Smallholder Farmer Innovation and Contexts in Maize-Based Conservation Agriculture Systems in Central Malawi
- Limson Kaluzi
- Christian Thierfelder
- David Hopkins
The increased threat of food insecurity and climate change requires more sustainable ways of agriculture intensification in African smallholder farming systems. Ample evidence confirms that maize-based conservation agriculture (CA) systems lead to increased soil health and yield enhancement yet their overall uptake remains low in Africa. An array of studies on challenges and solutions to CA systems conducted in southern Africa principally focussed on the views of scientists, often neglecting the views of CA farmers. Therefore, this study assessed farmer decision making, innovation and contexts during implementation of maize-based CA systems in communities of central Malawi. A survey involving interviews with 226 CA farmers was deployed, triangulated with key informants comprising extension workers and policy makers. The study showed that about 58% of smallholder farmers did not adapt CA practices to their circumstances because they were strictly following change agents’ recommendations. The major challenge noted was competition for crop residues due to mice hunters and grazing livestock. Local by-laws initiated by the communities have started to privatise the crop residues and its grazing. However, other innovations were often not documented by extension workers, consequently neglecting more than half of the potential solutions provided by farmers. The establishments of a National Conservation Agriculture Task Force and CA guidelines are positive developments for coordination of stakeholders and harmonisation of CA messages in Malawi. However, for greater adoption, non-linear interaction and learning must be encouraged in practice by fully embracing innovative farmers and the voices of the pool of stakeholders with varying experiences.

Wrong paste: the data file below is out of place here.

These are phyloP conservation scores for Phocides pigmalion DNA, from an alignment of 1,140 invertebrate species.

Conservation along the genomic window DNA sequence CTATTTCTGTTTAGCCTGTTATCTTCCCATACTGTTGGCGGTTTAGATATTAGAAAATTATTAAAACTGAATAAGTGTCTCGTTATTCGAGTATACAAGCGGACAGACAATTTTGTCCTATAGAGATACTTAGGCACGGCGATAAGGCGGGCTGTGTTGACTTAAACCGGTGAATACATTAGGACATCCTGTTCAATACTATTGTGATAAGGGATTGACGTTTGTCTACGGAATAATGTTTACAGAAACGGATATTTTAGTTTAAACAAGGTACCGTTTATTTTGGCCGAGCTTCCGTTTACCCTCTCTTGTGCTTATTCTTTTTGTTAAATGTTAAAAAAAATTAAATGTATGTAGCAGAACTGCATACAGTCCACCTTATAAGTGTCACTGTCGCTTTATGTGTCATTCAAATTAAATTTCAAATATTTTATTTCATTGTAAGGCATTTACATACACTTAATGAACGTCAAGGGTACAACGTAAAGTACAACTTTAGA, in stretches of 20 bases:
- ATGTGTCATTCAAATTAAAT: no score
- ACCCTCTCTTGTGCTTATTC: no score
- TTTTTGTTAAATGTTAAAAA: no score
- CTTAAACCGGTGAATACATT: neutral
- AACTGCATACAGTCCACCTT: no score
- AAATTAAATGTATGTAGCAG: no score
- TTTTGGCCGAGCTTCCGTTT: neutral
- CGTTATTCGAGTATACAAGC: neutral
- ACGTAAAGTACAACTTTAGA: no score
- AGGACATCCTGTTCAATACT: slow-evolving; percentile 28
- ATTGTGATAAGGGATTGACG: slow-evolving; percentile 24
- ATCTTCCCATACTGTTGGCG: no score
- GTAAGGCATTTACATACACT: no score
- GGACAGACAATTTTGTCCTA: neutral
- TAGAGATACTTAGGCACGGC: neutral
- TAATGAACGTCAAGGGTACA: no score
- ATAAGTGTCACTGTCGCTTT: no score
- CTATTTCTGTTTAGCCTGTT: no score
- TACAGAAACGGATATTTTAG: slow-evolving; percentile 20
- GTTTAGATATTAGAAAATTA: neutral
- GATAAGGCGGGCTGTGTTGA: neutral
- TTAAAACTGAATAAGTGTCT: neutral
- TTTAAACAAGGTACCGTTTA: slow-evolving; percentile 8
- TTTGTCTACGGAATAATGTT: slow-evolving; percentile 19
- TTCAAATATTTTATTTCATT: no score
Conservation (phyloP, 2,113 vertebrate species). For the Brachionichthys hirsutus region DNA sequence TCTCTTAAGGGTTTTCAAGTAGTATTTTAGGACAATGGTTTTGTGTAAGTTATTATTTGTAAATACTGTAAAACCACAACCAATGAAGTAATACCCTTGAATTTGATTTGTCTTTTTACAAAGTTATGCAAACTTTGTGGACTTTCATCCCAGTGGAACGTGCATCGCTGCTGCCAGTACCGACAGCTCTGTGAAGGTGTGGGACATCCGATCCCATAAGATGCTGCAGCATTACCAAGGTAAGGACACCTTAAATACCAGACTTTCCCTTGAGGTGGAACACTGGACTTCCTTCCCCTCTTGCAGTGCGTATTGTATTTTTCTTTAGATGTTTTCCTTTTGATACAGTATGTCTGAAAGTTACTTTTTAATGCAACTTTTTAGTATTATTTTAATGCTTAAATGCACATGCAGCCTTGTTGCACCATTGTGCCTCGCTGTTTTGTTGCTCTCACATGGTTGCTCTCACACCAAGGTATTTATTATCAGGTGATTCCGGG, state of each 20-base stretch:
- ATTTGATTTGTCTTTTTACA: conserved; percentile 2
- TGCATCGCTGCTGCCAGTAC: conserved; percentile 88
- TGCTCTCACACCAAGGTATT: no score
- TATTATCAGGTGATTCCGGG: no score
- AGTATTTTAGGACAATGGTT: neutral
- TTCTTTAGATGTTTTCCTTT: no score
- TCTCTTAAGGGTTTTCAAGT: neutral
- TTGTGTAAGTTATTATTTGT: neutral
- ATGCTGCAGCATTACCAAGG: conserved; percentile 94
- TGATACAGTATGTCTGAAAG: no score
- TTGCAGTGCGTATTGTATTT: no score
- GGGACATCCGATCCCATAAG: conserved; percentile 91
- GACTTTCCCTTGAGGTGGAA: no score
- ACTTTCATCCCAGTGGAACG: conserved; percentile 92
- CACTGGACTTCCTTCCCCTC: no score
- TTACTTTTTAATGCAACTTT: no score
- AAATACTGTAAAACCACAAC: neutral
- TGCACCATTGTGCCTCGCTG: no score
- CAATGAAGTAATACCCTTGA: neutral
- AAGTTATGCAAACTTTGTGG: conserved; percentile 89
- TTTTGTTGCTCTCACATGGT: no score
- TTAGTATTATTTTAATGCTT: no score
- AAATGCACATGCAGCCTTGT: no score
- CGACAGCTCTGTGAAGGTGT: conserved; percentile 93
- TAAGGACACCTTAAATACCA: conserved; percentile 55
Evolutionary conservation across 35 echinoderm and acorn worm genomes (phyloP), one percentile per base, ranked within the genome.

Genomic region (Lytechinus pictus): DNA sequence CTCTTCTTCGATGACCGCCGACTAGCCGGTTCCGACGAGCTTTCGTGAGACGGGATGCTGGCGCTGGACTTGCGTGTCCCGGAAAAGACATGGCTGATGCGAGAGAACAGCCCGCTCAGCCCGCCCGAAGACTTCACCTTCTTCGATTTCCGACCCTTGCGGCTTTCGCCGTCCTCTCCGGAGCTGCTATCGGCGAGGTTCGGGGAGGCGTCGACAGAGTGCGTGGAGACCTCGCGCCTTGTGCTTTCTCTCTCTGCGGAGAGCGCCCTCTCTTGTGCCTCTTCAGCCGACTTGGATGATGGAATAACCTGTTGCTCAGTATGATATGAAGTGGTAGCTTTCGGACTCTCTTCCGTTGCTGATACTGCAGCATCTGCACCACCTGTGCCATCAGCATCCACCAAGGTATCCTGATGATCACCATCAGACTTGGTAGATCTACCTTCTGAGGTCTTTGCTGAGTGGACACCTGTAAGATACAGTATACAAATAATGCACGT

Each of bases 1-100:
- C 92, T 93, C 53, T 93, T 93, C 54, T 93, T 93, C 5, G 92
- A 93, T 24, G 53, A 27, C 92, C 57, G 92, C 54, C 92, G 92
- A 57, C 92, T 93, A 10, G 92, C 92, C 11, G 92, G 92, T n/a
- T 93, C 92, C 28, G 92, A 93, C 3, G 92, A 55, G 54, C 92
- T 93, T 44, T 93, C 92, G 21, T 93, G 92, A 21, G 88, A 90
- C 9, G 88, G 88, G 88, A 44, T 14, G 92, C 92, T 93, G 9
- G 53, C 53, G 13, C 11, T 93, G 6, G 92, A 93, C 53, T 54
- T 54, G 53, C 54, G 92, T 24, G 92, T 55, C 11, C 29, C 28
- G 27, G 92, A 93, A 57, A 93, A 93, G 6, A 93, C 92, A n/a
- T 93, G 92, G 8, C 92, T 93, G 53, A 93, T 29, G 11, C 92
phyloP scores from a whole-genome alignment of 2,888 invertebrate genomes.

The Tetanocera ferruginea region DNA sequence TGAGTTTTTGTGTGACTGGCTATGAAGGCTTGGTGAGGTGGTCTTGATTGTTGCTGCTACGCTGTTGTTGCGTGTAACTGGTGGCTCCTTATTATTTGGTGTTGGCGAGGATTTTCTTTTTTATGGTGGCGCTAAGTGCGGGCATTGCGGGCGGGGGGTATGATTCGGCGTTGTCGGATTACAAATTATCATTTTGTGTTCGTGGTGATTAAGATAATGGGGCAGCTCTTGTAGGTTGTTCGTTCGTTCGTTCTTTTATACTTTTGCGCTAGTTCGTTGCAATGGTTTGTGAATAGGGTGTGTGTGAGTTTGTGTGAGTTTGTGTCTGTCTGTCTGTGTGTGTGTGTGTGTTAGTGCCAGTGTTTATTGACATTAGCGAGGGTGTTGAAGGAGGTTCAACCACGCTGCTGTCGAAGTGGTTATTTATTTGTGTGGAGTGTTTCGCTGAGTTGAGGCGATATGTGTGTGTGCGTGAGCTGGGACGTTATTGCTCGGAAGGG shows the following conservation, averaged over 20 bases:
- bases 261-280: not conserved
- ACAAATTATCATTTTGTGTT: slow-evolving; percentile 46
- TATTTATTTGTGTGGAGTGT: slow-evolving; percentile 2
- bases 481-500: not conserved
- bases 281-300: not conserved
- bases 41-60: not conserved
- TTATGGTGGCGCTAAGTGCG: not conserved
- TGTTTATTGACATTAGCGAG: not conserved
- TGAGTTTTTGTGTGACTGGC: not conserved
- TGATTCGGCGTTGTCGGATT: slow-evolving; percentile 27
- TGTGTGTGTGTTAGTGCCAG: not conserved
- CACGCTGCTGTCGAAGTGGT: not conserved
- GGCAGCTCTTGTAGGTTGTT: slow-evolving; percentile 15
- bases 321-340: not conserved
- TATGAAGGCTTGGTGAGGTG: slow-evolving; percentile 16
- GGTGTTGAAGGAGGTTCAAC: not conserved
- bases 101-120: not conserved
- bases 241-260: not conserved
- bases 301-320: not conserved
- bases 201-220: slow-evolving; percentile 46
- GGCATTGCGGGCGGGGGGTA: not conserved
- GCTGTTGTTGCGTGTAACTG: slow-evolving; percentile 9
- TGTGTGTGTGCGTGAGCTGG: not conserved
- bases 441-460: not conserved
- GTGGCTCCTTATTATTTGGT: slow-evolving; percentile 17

- Joan LeeEditorial Assistant